Washington, DC – Congresswoman Julia Brownley (D-CA), Chair of the Women Veterans Task Force during the 116th Congress, released the following statement on the confirmation of U.S. Department of Veterans Affairs Secretary Denis McDonough:
“I want to congratulate Denis McDonough on being confirmed as Secretary of the Department of Veterans Affairs. I am ready to work with him to ensure that every veteran has access to the care, benefits, and resources they have earned and deserve.
“Over the last several years, Congress has set forth numerous mandates to guide the mission of the Department of Veterans Affairs (VA) to meet the growing and changing needs of an increasingly diverse veteran population.
“Launched at the start of the 116th Congress, the Women Veterans Task Force has worked to increase the visibility of the two million women who have served in the U.S. military and to promote inclusivity and equitable access to comprehensive healthcare, education, economic opportunity, and other federal resources, particularly at the Department of Veterans Affairs.
“To that end, I am committed to working with the Biden Administration and Secretary McDonough on the issues relevant to the Women Veterans Task Force.
“We have much work to do, and in the 117th Congress, my hope is to work hand-in-hand with VA to achieve these goals for all our nation’s veterans. It is the least we can do in appreciation of their service and sacrifice to our country.”
In December 2020, Congresswoman Brownley sent a letter to then President-elect Biden, which laid out specific actions the new Administration should take pertaining to women veterans. Those actions include:
- Prioritize and Publicize Preventing Violence Against Women. Approximately 1 in 4 women veterans and women employees experience sexual harassment at the U.S. Department of Veterans Affairs (VA), with little accountability for offenders. Past leadership has actively perpetuated a culture of impunity. Existing violence prevention efforts must be expanded, accelerated, and publicized, and led and championed by the VA Secretary.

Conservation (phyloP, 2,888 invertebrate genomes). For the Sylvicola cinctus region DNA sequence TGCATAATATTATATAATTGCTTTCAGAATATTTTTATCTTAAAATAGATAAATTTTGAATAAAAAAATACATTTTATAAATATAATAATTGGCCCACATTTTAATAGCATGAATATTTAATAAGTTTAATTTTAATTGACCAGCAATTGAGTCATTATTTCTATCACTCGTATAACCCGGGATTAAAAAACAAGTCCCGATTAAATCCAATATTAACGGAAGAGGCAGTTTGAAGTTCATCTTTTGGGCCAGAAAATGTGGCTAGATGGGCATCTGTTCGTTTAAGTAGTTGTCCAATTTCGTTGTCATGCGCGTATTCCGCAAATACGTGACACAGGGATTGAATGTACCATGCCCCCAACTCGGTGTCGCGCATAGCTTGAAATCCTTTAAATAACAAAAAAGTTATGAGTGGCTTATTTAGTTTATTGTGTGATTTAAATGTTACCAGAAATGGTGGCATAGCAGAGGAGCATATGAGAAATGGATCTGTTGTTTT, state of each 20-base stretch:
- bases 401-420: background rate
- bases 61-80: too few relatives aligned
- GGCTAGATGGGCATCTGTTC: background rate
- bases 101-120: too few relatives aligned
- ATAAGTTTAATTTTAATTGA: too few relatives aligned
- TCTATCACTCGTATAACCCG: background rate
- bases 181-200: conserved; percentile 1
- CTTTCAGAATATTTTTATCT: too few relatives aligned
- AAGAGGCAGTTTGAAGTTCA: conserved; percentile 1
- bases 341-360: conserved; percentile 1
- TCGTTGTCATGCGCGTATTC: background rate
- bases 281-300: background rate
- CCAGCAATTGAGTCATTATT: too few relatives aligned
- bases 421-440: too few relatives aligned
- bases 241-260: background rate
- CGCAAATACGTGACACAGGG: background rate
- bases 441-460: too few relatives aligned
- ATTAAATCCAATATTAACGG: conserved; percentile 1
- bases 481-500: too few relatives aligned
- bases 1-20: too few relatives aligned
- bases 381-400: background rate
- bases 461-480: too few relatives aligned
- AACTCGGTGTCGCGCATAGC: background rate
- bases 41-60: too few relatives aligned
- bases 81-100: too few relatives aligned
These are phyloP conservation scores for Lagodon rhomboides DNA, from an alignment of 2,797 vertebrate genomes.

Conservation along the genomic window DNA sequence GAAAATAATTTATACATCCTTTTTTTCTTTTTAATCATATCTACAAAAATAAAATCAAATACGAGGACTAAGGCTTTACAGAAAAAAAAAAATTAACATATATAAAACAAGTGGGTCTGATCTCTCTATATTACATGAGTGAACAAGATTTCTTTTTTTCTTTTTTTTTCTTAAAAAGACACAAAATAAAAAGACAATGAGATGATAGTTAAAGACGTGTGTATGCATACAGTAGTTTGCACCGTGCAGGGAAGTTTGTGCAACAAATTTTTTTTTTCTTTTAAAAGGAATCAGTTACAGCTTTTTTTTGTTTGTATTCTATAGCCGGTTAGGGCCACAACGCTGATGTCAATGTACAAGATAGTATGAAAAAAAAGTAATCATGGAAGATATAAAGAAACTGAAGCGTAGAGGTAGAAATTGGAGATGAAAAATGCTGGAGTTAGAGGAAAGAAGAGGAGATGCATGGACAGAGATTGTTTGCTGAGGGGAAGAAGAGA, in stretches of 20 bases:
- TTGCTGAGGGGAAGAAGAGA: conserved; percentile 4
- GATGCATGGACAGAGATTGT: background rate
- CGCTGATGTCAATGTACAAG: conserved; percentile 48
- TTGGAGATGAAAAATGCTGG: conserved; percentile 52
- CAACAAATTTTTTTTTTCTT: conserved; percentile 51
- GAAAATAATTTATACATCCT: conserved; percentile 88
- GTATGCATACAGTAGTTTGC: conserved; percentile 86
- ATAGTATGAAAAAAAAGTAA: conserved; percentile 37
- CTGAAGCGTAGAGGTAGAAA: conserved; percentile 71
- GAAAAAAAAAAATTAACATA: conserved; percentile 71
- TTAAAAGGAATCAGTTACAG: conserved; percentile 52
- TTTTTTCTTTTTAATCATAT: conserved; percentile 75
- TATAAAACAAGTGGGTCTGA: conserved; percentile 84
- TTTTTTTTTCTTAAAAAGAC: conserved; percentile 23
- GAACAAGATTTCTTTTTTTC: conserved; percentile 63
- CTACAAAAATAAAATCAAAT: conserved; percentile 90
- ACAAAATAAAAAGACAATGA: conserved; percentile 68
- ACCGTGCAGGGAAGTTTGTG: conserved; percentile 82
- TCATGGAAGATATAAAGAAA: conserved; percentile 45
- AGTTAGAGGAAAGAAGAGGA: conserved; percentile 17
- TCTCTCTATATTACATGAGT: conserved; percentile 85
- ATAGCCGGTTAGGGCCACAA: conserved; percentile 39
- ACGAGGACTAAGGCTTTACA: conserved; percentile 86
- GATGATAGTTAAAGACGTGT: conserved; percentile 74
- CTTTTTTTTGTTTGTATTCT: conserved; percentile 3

- Conduct a “Listening Tour” with the Women Veterans Task Force. Brownley has invited the VA Secretary to join the Women Veterans Task Force in holding town halls around the country to specifically hear from women veterans. A listening tour would not only inform policy, but would send the critical message to the nation, to the VA, and most importantly to our women veterans, that they are being heard, that they are no longer invisible.
- Eliminate the ban on Abortion and Abortion Counseling. VA has the most restrictive ban on this provision of women’s healthcare in the entire federal government. This ban can be repealed by the Secretary under broad authority to provide medical care under the Medical Benefits Package.
- Expand availability of in-house gender-specific care. VA must expand the availability of in-house gender specific care, including mammography and OB/GYN care. Committee oversight has found both staff and space shortfalls nationwide. Hiring and construction must take into account the rapid pace of growth and enrollment in the women veteran population.
- Support legislation eliminating copays on contraception. Currently, VA is exempt from the mandate under the Affordable Care Act (ACA) that contraception be covered without a copay. The Equal Access to Contraception for Veterans Act would lift this barrier to preventative care.
- Change the VA motto. The current motto excludes the full diversity of all who have “borne the battle” and their families, caregivers, and survivors.
- Renew Efforts to Support Survivors of Military Sexual Trauma (MST). At least 1 in 4 veteran women and 1 in 100 veteran men are survivors of sexual violence in the military. While the Veterans Health Administration (VHA) continues to improve care and access for survivors, the disability claims process at the Veterans Benefits Administration (VBA) requires additional attention so that it does not further retraumatize survivors. Brownley encourages the Biden Administration to further lower the burden of proof on survivors, and incorporate compassionate, trauma-aware practices into the claims process.
- Maintain Close Oversight on Deborah Sampson Act Implementation. The Biden VA must implement the law with an eye towards inclusion that ensures the diversity of the women veteran population is taken into account, to include ethnic and racial diversity, tribal affiliation, rural veterans, LGBTQ veterans, and veterans with spinal cord injuries or disorders (SCI/D).
- Improve Data Collection. The VA Secretary should direct that veterans’ LGBTQ status be captured as a data field in veterans’ electronic health records and elsewhere as appropriate.
To view the letter, click here.